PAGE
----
The System Management and Information (SMI) Library allows for programmatic retrieval of system configuration information for NI RIO hardware (CompactRIO, Single-Board RIO, myRIO, MXI-ExpressRIO, and EthernetRIO) and Real-Time CompactDAQ, as well as Real-Time PXI controller and chassis information. SMI is currently supported in LabVIEW 2014 and later versions.
The System Management and Information (SMI) library provides functions for the detection of network devices and the management of NI hardware on a network. Device detection and system configuration management is implemented by wrapping System Configuration (SysConfig) API calls, supplemented with NI RIO target-specific module detection code. For example, SMI network detection encapsulates the SysConfig "Find Hardware" to retrieve information about detected devices. By comparison, C series module detection in RIO chassis is done by deploying a target specific FPGA bitfile and performing an EEPROM memory query for stored module information.
C Series Module Detection
C Series module detection for RIO targets (example: cRIO) can be done either remotely over the network, or as part of a Real-Time application, if the target is in FPGA mode. In the case of remote module detection, NI-RIO, NI System Configuration, and NI-RIO IO Scan components must be installed on the RT target. Local module detection on an RT target requires that the components, as well as target specific FPGA bitfiles (for the RT target and expansion IO chassis) are installed on the target. The most convenient way to place necessary SMI dependencies (components and FPGA bitfiles) on an RT target is to install the "C Series Module Detection" user component (CDF file) on the target.
The C Series Module Detection component may be installed by using the "Custom software installation" option in NI MAX, or through programmatic use of the SysConfig API (Functions>>Measurement>>System Configuration>>Software Management>>Install.vi). Installing the C Series Module Detection component installs components (drivers) necessary to use SMI in either remote or local running RT applications.
In order for the C Series Module Detection component to appear in the LabVIEW Real-Time Software Wizard (NI MAX >> Target >> Software [right-click] >> Add/Remove Software) "Custom software installation" features list, the SMI installation will copy a folder containing the component to the User Components directory (C:\Program Files (x86)\National Instruments\RT Images\User Components). If a hardware target is not yet supported by SMI, developers can generate FPGA bitfiles by using an included module detection project, installed alongside SMI (<LabVIEW>\vi.lib\SMI\source\C Series module detection). No matter their source, any FPGA bitfiles or components required by SMI can be copied to the RT target filesystem as an alternative to installing the CDF. If copied manually, FPGA bitfiles should be copied into the following directories on the RT target (by OS):
Possible Additional Installation Steps
The User Components directory is a read-only directory, and some versions of the Windows OS will prevent VI Package Manager from copying files to this location during installation. If a user dialog message is displayed during installation of the SMI package stating that the component could not be copied to the intended system directory, the following (manual) steps will need to be taken to complete installation of SMI:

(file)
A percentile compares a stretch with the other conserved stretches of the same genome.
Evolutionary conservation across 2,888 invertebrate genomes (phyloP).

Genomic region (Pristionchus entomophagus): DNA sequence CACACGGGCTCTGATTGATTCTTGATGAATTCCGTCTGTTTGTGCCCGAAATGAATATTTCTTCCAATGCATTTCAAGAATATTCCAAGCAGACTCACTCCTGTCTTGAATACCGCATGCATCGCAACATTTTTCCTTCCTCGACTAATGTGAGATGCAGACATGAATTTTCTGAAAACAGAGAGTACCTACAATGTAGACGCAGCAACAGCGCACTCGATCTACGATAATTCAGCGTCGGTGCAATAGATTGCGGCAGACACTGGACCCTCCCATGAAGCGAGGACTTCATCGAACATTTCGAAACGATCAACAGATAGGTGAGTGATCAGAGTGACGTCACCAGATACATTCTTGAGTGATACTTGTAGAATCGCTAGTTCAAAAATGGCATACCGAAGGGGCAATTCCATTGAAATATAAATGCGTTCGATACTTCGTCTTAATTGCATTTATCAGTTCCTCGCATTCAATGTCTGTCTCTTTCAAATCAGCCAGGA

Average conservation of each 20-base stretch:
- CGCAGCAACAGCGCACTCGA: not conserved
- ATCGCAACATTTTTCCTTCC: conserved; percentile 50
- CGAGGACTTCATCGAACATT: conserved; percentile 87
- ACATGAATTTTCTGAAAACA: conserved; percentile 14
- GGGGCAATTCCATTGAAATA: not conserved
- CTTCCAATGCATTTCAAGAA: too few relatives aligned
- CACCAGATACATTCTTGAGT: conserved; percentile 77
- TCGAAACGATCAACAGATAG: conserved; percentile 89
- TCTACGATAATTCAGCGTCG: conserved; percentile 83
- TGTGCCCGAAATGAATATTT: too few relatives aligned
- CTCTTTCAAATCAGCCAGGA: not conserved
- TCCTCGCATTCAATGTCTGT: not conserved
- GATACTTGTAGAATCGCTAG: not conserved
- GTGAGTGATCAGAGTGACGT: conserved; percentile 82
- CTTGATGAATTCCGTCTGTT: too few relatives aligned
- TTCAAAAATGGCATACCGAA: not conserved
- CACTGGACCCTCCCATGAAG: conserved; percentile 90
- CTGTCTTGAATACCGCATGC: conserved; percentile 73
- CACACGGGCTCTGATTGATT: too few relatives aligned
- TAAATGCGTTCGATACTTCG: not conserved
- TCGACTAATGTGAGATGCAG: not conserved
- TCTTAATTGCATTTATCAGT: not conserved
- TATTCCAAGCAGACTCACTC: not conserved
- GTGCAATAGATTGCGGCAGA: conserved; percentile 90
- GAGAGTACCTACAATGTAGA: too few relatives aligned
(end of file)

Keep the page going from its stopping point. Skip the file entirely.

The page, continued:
1. Navigate to the temporary CDF component installation location (<LabVIEW>\vi.lib\NI\SMI\cdf\C Series Module Detection).
2. Copy the C Series Module Detection folder(Ctrl-C).
3. Navigate to the User Components directory (C:\Program Files (x86)\National Instruments\RT Images\User Components)
4. Paste the C Series Module Detection folder inside of the User Components directory.
The NI-RIO device driver version will determine which NI hardware is supported for certain SMI features.
SMI palette examples demonstrate possible uses of the SMI library. SMI runs on both host PC (remote detection) or NI Linux Real-Time targets (target address = "localhost").
Note: Remote detection of C Series modules on NI RIO hardware will deploy an NI FPGA bitfile to the target, which can potentially interrupt a running system. It is recommended to verify the safe, non-operating state of any remote target before triggering any remote module detection.
SMI system information is retrieved by initializing a System Session for the intended target with valid NI Auth login credentials. Subsequent calls to SMI palette member VIs use the authenticated "controller" reference in order to interact with the device. After initialization, SMI library VIs can be used to retrieve device information, or as in the advanced example, use System Session or Hardware References to modify system parameter settings. Once an SMI library VI is executed, information gathered by that VI updates the "controller" object, and it can be read using property nodes without the need to re-run the library VI. Some SMI classes which include such accessor methods are: Controller, Chassis, Modules, etc. The "controller" object (containing the System Session and Hardware Reference) is closed at such time as the connection is no longer necessary.
Figure 1: system detection.vi (example) - get controller information VI must come before the get chassis information VI.
Figure 2: advanced system information.vi (example)
*note - required only for detection of RT application implementation of C series module detection on NI RIO hardware.
SMI is an open source project, and the source code is available in the SMI GitHub project (https://github.com/NISystemsEngineering/SystemManagementAndInformation). We encourage contributions to the SMI library from the LabVIEW user community by branching the code and submitting pull request to the trunk in GitHub.
Download and Installation
The SMI library is available for installation directly from VI Package Manager.